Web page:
3. Is this grant a good fit?

Just because you are eligible, doesn’t mean the grant is necessarily a good fit. Make sure to read the grant application carefully to see if your organization fits well with the funder’s goals and objectives.

For example, if your organization offers educational support to struggling students, but the goal of the grant is to assist children with social emotional support, it might seem like it could work because you have similar populations. However, it might not be an ideal fit from the perspective of the funder.

Our free webinar on decision matrices for deciding when to pursue a grant is a great resource for answering this question.

In the case where you’re looking to filter down on your grant results, check out our free grant workshop on how to find good fit funders.

4. Can we complete it on time?

Due Date and Timeline

Be realistic about the due date and timeline. How do I know if I can complete it on time? Estimate how much time each section will take you – this can depend on the word count, type of grant, and other factors. Then, estimate how much time you will have to work on the grant each week. From there, you can work backward from the due date.

It is good practice to plan on finishing the grant about a week ahead of the actual due date. This gives you some wiggle room in case things don’t go exactly as planned. It will also give you time to review the grant before submitting it.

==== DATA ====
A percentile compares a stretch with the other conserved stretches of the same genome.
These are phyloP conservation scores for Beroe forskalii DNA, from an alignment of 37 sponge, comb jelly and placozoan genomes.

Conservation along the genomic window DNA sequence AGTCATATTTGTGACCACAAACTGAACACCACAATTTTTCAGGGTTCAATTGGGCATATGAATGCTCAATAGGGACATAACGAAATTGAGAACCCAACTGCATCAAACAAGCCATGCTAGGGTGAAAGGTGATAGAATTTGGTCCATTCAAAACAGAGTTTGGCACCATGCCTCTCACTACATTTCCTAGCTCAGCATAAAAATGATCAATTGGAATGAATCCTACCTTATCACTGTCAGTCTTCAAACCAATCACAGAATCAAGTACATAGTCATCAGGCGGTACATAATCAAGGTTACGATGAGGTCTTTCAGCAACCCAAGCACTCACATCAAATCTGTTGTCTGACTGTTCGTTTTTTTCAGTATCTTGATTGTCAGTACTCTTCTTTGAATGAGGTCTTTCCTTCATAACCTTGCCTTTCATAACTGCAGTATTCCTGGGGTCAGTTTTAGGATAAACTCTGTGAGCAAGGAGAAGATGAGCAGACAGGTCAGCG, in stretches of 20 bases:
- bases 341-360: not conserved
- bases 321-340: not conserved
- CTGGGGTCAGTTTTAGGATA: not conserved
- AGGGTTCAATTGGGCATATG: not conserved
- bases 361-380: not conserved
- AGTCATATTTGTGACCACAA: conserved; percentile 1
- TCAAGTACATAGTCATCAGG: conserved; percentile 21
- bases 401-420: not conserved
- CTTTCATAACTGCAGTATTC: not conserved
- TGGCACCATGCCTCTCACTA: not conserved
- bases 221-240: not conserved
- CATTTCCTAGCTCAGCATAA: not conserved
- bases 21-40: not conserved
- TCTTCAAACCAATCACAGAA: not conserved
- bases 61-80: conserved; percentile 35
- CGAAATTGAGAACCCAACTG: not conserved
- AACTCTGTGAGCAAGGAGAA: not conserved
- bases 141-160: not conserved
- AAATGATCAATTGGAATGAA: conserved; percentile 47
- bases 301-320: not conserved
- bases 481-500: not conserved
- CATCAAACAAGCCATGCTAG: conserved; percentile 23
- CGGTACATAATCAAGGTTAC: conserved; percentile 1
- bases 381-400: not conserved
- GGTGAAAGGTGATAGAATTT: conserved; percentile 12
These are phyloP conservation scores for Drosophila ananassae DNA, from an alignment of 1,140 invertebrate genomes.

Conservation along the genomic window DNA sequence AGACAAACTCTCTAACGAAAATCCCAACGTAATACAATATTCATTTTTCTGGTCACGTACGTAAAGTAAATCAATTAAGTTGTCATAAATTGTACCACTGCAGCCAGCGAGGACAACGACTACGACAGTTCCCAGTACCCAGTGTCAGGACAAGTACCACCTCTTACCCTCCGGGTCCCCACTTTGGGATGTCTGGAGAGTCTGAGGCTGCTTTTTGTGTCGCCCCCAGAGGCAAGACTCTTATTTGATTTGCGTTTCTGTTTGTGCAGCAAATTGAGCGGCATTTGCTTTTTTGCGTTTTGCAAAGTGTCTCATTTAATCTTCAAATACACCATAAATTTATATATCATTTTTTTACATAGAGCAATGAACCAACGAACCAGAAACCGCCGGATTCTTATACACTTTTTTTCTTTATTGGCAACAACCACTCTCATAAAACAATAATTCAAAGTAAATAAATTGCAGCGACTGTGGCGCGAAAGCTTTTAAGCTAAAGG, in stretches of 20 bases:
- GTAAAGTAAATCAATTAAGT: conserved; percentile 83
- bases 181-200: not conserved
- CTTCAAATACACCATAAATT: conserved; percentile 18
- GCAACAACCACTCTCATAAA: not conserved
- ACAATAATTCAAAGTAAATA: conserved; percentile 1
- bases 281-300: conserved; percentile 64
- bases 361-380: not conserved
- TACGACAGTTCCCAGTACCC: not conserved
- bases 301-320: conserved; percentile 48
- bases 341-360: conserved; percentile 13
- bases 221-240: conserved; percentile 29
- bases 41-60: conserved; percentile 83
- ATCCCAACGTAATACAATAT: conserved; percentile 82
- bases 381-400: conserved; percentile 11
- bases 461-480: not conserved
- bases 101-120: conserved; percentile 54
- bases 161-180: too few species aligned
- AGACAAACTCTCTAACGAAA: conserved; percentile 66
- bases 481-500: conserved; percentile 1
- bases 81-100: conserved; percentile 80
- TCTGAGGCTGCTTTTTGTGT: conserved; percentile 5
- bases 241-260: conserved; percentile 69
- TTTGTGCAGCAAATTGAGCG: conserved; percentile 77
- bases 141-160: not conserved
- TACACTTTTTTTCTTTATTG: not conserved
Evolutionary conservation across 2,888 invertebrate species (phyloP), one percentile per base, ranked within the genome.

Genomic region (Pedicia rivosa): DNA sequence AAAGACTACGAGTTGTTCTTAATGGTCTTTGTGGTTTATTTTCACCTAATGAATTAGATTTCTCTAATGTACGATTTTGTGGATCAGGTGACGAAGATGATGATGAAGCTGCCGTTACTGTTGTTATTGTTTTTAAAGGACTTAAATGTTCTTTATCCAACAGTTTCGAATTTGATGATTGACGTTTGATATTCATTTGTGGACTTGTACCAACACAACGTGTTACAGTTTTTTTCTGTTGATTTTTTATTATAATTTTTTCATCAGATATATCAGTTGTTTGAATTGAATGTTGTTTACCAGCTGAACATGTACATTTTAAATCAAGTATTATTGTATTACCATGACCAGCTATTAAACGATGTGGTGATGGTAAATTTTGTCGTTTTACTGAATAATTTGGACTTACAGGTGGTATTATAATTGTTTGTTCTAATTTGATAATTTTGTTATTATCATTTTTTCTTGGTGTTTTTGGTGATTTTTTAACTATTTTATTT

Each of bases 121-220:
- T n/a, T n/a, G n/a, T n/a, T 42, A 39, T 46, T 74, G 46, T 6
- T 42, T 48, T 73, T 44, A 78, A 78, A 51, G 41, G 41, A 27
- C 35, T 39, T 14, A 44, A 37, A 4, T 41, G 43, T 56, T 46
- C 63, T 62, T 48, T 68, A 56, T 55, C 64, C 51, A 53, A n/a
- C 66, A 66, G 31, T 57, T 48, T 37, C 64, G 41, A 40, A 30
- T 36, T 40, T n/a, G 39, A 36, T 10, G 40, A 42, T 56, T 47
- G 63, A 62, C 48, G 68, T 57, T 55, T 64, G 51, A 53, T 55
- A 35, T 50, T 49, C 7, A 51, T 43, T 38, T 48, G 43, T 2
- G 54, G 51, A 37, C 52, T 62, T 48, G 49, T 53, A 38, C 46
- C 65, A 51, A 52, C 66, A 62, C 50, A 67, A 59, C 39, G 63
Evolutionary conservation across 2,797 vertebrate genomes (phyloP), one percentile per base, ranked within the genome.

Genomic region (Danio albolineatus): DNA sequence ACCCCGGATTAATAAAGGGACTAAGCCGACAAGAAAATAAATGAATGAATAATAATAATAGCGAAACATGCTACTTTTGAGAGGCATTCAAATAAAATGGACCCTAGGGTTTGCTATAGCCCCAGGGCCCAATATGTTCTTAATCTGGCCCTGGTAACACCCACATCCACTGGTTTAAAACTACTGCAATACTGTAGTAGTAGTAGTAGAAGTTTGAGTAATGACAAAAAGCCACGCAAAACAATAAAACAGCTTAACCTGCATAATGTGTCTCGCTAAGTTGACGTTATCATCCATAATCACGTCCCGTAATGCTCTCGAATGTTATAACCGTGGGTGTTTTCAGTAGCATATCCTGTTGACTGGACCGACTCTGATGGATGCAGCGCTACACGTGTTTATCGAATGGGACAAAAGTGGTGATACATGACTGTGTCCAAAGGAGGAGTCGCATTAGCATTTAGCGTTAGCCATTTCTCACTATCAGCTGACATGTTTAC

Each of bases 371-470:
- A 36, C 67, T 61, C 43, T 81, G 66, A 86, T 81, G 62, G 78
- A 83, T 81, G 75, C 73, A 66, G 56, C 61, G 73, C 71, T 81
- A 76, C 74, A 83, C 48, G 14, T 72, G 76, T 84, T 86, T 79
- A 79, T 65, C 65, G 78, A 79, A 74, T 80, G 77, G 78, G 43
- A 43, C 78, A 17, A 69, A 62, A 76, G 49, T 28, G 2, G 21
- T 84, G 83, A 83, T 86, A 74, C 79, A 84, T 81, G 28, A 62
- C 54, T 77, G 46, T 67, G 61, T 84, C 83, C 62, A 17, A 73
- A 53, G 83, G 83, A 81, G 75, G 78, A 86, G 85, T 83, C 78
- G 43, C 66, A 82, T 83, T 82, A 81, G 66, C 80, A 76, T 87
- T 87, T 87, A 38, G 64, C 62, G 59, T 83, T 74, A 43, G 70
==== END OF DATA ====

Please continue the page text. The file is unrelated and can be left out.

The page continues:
You can also consider how long prior grant applications have taken. Do you know your team tends to need more time than estimated or can work more quickly? 

If you haven’t before, ask everyone to track their time when working on the grant this time (free online tools like Clockify are easy to use). Estimating time needed for future grants will be even easier in the future!

In summary, giving yourself plenty of time to write a grant is key to producing a successful grant application. Starting something you can’t possibly finish in time is frustrating for everyone.

5. Does it help us reach our goals?

You might be eligible and a good fit for a grant that you can complete on time, but it might have such a small budget that it won’t make an impact. Or the grant might require you to propose a project that doesn’t fit the direction your organization is going to take.

Before starting a grant, take a look at the grant application requirements, goals, and budget of the proposed grant. Then, look at your organization’s mission statement, values, and goals.

Are you squeezing yourself into a grant that doesn’t really move your organization’s goals forward? Is the budget going to allow you to complete the full project? Is the organization funding the grant in line with your organization’s values?

If not, keep looking. Just because you are eligible doesn’t mean you have to apply.

Top 5 Things to Do to Prepare for Starting a Grant

Things to Do to Prepare for Starting a Grant

Now that you’ve answered the above questions and decided to move forward with a grant, there are a number of things to do before you write a grant. Doing these grant writing prep steps ahead of time will make the process smoother for everyone involved!